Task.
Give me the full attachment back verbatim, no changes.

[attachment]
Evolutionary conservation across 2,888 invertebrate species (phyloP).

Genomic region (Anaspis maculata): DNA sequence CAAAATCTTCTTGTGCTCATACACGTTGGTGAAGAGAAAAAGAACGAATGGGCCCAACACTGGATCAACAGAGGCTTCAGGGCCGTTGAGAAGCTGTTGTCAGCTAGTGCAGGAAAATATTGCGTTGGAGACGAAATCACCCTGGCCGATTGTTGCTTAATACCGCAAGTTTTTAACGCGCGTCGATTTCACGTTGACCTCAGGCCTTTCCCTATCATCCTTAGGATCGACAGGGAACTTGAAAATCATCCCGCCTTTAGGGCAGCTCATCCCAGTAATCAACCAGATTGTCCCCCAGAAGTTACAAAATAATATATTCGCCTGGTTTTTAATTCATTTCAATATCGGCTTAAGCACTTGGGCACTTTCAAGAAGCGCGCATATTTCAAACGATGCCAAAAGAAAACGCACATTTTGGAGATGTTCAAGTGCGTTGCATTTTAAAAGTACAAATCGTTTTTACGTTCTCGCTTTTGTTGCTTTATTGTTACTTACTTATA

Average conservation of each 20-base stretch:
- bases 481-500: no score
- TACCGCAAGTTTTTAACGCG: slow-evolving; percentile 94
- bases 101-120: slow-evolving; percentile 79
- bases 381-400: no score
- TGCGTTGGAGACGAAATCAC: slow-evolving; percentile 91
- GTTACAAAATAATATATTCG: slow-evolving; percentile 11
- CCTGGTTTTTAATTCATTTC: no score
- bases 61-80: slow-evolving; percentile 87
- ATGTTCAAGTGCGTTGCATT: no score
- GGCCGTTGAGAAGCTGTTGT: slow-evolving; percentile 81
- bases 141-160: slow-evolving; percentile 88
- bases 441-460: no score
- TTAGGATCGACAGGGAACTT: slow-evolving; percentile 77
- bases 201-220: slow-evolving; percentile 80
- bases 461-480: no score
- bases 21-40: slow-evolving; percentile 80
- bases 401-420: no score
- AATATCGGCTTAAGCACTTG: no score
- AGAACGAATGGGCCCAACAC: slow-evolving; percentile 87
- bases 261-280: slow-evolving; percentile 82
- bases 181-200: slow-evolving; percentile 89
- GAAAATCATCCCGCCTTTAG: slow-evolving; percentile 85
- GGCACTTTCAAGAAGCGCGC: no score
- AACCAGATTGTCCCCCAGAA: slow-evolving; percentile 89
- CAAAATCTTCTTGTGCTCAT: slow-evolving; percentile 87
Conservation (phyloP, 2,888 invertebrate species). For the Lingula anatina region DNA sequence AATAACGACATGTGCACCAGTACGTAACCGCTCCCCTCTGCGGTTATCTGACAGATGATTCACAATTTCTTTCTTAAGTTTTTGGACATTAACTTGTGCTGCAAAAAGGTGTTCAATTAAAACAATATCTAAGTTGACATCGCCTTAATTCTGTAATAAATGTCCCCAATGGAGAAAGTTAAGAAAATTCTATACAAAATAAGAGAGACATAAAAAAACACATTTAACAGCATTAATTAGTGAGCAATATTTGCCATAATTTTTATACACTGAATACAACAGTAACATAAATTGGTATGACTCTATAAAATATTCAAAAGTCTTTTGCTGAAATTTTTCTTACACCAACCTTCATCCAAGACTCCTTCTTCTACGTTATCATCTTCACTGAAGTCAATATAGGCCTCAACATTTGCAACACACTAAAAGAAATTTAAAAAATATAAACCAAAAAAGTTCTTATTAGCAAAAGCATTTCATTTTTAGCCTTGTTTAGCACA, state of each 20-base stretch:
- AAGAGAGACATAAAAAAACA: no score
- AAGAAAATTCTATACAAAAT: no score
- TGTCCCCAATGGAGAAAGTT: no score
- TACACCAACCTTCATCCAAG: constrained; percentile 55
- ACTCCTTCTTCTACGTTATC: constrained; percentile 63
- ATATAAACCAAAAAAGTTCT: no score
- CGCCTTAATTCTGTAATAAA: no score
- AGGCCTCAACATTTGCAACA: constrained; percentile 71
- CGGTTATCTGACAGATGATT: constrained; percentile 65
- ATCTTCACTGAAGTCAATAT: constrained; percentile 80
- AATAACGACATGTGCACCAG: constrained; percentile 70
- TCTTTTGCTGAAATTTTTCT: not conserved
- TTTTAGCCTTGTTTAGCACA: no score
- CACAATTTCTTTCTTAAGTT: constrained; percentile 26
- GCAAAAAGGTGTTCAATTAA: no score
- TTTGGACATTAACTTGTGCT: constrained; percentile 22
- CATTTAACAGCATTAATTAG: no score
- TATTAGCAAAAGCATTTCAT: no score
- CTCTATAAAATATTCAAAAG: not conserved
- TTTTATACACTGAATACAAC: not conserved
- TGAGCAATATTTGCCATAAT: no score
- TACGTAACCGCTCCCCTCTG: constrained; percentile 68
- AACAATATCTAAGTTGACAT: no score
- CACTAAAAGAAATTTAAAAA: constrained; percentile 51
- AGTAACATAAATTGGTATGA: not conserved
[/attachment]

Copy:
Evolutionary conservation across 2,888 invertebrate species (phyloP).

Genomic region (Anaspis maculata): DNA sequence CAAAATCTTCTTGTGCTCATACACGTTGGTGAAGAGAAAAAGAACGAATGGGCCCAACACTGGATCAACAGAGGCTTCAGGGCCGTTGAGAAGCTGTTGTCAGCTAGTGCAGGAAAATATTGCGTTGGAGACGAAATCACCCTGGCCGATTGTTGCTTAATACCGCAAGTTTTTAACGCGCGTCGATTTCACGTTGACCTCAGGCCTTTCCCTATCATCCTTAGGATCGACAGGGAACTTGAAAATCATCCCGCCTTTAGGGCAGCTCATCCCAGTAATCAACCAGATTGTCCCCCAGAAGTTACAAAATAATATATTCGCCTGGTTTTTAATTCATTTCAATATCGGCTTAAGCACTTGGGCACTTTCAAGAAGCGCGCATATTTCAAACGATGCCAAAAGAAAACGCACATTTTGGAGATGTTCAAGTGCGTTGCATTTTAAAAGTACAAATCGTTTTTACGTTCTCGCTTTTGTTGCTTTATTGTTACTTACTTATA

Average conservation of each 20-base stretch:
- bases 481-500: no score
- TACCGCAAGTTTTTAACGCG: slow-evolving; percentile 94
- bases 101-120: slow-evolving; percentile 79
- bases 381-400: no score
- TGCGTTGGAGACGAAATCAC: slow-evolving; percentile 91
- GTTACAAAATAATATATTCG: slow-evolving; percentile 11
- CCTGGTTTTTAATTCATTTC: no score
- bases 61-80: slow-evolving; percentile 87
- ATGTTCAAGTGCGTTGCATT: no score
- GGCCGTTGAGAAGCTGTTGT: slow-evolving; percentile 81
- bases 141-160: slow-evolving; percentile 88
- bases 441-460: no score
- TTAGGATCGACAGGGAACTT: slow-evolving; percentile 77
- bases 201-220: slow-evolving; percentile 80
- bases 461-480: no score
- bases 21-40: slow-evolving; percentile 80
- bases 401-420: no score
- AATATCGGCTTAAGCACTTG: no score
- AGAACGAATGGGCCCAACAC: slow-evolving; percentile 87
- bases 261-280: slow-evolving; percentile 82
- bases 181-200: slow-evolving; percentile 89
- GAAAATCATCCCGCCTTTAG: slow-evolving; percentile 85
- GGCACTTTCAAGAAGCGCGC: no score
- AACCAGATTGTCCCCCAGAA: slow-evolving; percentile 89
- CAAAATCTTCTTGTGCTCAT: slow-evolving; percentile 87
Conservation (phyloP, 2,888 invertebrate species). For the Lingula anatina region DNA sequence AATAACGACATGTGCACCAGTACGTAACCGCTCCCCTCTGCGGTTATCTGACAGATGATTCACAATTTCTTTCTTAAGTTTTTGGACATTAACTTGTGCTGCAAAAAGGTGTTCAATTAAAACAATATCTAAGTTGACATCGCCTTAATTCTGTAATAAATGTCCCCAATGGAGAAAGTTAAGAAAATTCTATACAAAATAAGAGAGACATAAAAAAACACATTTAACAGCATTAATTAGTGAGCAATATTTGCCATAATTTTTATACACTGAATACAACAGTAACATAAATTGGTATGACTCTATAAAATATTCAAAAGTCTTTTGCTGAAATTTTTCTTACACCAACCTTCATCCAAGACTCCTTCTTCTACGTTATCATCTTCACTGAAGTCAATATAGGCCTCAACATTTGCAACACACTAAAAGAAATTTAAAAAATATAAACCAAAAAAGTTCTTATTAGCAAAAGCATTTCATTTTTAGCCTTGTTTAGCACA, state of each 20-base stretch:
- AAGAGAGACATAAAAAAACA: no score
- AAGAAAATTCTATACAAAAT: no score
- TGTCCCCAATGGAGAAAGTT: no score
- TACACCAACCTTCATCCAAG: constrained; percentile 55
- ACTCCTTCTTCTACGTTATC: constrained; percentile 63
- ATATAAACCAAAAAAGTTCT: no score
- CGCCTTAATTCTGTAATAAA: no score
- AGGCCTCAACATTTGCAACA: constrained; percentile 71
- CGGTTATCTGACAGATGATT: constrained; percentile 65
- ATCTTCACTGAAGTCAATAT: constrained; percentile 80
- AATAACGACATGTGCACCAG: constrained; percentile 70
- TCTTTTGCTGAAATTTTTCT: not conserved
- TTTTAGCCTTGTTTAGCACA: no score
- CACAATTTCTTTCTTAAGTT: constrained; percentile 26
- GCAAAAAGGTGTTCAATTAA: no score
- TTTGGACATTAACTTGTGCT: constrained; percentile 22
- CATTTAACAGCATTAATTAG: no score
- TATTAGCAAAAGCATTTCAT: no score
- CTCTATAAAATATTCAAAAG: not conserved
- TTTTATACACTGAATACAAC: not conserved
- TGAGCAATATTTGCCATAAT: no score
- TACGTAACCGCTCCCCTCTG: constrained; percentile 68
- AACAATATCTAAGTTGACAT: no score
- CACTAAAAGAAATTTAAAAA: constrained; percentile 51
- AGTAACATAAATTGGTATGA: not conserved